HP Reverb — Built in headphones. Although many other headsets are slowly adopting this technology, HP Reverb will be featuring headphones connected to the headset itself. You no longer have to deal with extra wires or buy Bluetooth headphones for crisp audio quality in your VR experience!

Headsets to look out for in 2019

Finally, it is time to reveal my picks for the best headsets of 2019! Since choosing a headset heavily depends on preference and what you are buying it for, I divided my choices into a few different categories.

PC VR/6DoF — $399 USD

The Oculus Rift S is said to release Spring 2019. The $399 price tag is extremely generous when you compare its features/specs to other 6DoF headsets on the market. As mentioned earlier, they are removing the need for external sensors which is HUGE because it improves tracking while also simplifying your VR setup. I would definitely recommend this headset for both gamers and/or those who are interested in VR app development.

Honorable Mention: HTC Vive ($499)

Mobile VR/3DoF — $49 USD

Google is back at it again with affordable products introducing new technologies to consumers. The Daydream is one of the most affordable 3DoF headsets on the market, super high-quality (considering its cost), and has Google’s signature clean style 😎. If you are new to VR and want to get a flavour of what it is about, the Daydream is the way to go. This is also a good headset to start off with if you are new to VR development and want to get practice with 3DoF headsets.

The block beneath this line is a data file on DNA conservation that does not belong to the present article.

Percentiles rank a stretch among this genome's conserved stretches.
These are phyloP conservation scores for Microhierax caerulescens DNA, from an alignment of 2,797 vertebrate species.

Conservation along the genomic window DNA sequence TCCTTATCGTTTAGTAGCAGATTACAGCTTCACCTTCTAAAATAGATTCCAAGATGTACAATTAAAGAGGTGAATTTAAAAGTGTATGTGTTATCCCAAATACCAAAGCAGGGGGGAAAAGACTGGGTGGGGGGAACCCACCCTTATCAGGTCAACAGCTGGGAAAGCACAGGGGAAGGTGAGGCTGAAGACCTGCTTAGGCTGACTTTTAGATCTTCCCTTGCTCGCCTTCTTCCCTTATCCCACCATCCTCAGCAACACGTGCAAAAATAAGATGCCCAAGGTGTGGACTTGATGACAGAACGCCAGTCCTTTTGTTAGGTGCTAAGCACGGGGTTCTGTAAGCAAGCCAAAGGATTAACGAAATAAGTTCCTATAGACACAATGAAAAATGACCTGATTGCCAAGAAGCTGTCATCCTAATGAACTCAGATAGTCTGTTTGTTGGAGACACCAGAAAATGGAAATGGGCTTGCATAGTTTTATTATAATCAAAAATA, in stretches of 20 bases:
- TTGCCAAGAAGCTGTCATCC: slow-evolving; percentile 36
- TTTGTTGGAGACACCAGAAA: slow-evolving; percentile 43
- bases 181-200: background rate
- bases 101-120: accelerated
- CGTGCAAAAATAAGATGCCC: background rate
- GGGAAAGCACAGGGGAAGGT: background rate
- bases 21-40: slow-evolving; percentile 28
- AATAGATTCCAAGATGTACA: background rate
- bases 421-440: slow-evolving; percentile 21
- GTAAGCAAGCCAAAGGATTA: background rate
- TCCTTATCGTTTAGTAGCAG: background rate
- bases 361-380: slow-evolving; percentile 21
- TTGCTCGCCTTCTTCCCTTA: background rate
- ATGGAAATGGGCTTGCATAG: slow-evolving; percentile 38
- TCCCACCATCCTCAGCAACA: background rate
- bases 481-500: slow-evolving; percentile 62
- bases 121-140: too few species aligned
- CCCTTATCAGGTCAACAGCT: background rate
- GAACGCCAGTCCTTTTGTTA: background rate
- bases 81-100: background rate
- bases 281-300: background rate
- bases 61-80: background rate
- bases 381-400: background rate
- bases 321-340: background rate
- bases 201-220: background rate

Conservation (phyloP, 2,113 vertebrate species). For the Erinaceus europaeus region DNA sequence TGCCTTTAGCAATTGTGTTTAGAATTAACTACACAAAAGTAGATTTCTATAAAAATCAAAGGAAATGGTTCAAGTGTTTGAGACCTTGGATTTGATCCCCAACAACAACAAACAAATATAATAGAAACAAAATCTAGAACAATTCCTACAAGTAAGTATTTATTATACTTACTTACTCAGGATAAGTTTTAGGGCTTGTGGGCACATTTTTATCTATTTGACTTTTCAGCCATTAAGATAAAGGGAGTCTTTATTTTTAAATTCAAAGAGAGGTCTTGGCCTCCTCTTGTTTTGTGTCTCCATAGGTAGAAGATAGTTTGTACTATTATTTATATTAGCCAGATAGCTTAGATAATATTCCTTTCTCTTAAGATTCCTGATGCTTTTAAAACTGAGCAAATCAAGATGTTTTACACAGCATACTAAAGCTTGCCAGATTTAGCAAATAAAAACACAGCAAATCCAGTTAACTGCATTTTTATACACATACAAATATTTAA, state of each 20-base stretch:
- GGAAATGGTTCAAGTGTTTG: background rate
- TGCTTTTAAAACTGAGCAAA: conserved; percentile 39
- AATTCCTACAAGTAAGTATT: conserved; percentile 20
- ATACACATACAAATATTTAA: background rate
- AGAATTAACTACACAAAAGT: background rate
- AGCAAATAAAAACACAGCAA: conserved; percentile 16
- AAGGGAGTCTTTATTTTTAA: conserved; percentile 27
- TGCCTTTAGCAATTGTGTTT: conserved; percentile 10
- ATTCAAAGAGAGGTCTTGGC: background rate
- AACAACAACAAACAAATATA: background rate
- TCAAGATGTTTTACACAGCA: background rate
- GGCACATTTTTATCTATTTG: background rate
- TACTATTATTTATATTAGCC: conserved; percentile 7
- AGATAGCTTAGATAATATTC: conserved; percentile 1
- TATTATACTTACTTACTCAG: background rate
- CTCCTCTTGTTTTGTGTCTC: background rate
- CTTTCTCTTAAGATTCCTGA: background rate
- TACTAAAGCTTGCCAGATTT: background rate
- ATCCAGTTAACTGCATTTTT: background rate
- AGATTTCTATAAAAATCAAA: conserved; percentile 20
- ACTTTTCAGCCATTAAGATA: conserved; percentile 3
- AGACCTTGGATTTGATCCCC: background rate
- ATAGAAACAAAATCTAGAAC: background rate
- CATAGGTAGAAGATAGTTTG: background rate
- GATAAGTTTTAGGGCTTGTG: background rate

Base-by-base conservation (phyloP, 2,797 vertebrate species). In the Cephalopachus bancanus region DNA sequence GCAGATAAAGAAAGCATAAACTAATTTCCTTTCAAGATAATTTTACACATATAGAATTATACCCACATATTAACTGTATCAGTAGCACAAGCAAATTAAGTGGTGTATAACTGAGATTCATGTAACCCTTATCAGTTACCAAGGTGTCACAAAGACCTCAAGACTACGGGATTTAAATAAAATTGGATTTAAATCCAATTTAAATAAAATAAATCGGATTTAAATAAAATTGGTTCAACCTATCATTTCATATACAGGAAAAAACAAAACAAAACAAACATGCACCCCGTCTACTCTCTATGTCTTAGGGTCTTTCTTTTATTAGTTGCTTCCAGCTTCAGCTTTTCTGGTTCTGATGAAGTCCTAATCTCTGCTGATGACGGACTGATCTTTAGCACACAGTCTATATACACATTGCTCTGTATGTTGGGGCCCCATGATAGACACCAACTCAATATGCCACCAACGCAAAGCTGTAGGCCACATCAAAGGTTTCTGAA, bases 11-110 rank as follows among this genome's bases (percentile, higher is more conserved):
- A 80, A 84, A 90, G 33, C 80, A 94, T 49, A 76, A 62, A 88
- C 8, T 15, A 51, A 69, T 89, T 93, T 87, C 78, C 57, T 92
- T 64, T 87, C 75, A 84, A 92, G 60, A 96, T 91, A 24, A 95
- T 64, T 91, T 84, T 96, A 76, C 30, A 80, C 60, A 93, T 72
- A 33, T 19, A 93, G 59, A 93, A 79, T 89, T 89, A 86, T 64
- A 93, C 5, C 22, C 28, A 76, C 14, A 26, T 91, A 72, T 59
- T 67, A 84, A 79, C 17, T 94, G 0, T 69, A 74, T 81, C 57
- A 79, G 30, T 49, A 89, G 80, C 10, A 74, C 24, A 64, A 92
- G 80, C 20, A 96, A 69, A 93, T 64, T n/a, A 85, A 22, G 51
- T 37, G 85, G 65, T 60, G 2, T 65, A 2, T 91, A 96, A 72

Honorable Mention: Oculus GO ($199)

PC VR/6DoF — Price Unknown

While there is still a lot to be learned about Valve’s Index, there is a lot of hype bubbling around it. As previously mentioned, they will be introducing new Knuckle controllers which promise to improve immersion in VR. Being unreleased, we don’t know how it will turn out, but it is a headset that is definitely worth keeping an eye on 👀.

Honorable Mention: Oculus Quest ($399)

Which headset are you looking to buy?

Hopefully this guide simplified the search for your new VR headset or furthered your understanding of VR headsets. If you are planning on buying a headset or bought a headset recently, leave a response down below, I am curious to see what you guys think 😃!

Key Takeaways

  1. The processor of a VR headset can either be a phone, PC, or the headset itself.
  2. Degrees of Freedom tells you in what ways you can move in an environment.
  3. The headset you choose greatly depends on budget, preference, and purpose.

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Vedant Gupta

I love sharing my learnings/experiences from working with new emerging technologies.